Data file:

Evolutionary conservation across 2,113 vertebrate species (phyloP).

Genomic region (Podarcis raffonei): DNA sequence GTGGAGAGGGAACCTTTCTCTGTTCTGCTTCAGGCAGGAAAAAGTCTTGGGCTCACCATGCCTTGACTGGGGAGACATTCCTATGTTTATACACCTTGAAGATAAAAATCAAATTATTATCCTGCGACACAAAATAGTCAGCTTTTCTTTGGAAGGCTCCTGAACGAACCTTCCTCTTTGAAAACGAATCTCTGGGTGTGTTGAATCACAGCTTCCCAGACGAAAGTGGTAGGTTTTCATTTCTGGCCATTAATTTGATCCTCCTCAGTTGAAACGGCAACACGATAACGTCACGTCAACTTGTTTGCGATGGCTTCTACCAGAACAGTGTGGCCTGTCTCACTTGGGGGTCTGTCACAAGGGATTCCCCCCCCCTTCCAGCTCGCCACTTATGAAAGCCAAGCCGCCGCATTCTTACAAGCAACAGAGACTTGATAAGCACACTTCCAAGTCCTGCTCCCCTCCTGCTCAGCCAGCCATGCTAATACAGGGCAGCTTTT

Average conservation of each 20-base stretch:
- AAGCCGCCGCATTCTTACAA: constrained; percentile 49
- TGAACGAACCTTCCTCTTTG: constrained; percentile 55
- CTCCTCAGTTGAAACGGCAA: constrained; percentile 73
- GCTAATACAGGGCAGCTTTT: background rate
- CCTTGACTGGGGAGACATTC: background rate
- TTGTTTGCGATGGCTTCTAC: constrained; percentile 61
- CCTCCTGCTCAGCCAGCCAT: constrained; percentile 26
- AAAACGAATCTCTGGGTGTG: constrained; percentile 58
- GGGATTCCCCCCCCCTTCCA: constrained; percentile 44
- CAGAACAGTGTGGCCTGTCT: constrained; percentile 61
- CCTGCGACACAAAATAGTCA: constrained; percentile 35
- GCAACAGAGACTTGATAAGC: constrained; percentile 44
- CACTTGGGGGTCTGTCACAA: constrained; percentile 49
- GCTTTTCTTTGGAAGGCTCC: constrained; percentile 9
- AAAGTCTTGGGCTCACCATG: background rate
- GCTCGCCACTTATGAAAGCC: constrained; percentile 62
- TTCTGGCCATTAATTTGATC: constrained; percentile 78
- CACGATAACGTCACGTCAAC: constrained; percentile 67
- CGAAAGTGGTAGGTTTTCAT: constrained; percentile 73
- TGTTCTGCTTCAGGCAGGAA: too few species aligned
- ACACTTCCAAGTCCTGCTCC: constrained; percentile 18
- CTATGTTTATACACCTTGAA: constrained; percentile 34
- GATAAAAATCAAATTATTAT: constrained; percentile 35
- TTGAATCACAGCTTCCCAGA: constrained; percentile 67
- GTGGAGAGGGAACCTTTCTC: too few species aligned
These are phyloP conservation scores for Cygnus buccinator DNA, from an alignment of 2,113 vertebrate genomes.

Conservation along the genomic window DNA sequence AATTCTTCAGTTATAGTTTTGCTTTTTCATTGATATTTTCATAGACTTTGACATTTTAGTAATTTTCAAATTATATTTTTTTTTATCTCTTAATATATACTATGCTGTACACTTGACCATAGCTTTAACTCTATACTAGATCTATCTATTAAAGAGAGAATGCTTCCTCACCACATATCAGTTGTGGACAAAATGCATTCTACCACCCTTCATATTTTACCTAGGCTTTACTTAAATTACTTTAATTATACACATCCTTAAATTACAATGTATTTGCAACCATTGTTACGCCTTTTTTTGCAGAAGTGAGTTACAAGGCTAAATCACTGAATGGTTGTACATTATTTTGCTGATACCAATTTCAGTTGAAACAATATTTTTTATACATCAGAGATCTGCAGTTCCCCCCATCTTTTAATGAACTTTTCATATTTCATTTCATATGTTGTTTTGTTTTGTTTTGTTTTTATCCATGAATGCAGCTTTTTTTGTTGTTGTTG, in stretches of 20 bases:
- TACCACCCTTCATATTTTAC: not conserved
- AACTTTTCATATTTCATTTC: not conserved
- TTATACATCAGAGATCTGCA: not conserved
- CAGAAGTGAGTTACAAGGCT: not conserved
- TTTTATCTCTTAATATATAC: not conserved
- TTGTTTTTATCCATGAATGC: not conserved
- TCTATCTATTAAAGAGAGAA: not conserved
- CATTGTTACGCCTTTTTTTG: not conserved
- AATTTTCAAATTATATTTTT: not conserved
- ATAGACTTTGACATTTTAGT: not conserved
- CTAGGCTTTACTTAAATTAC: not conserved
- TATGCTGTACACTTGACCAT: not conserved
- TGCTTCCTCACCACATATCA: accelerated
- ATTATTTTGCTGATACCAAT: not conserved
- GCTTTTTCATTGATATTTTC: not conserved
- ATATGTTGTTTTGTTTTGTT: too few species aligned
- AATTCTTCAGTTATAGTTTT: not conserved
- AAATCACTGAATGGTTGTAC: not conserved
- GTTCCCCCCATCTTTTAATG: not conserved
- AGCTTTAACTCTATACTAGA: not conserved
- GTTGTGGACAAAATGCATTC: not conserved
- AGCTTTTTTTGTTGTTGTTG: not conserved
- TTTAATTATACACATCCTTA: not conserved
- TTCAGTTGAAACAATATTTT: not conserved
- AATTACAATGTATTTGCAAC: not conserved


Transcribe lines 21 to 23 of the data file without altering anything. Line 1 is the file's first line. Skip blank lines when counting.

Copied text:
- CACGATAACGTCACGTCAAC: constrained; percentile 67
- CGAAAGTGGTAGGTTTTCAT: constrained; percentile 73
- TGTTCTGCTTCAGGCAGGAA: too few species aligned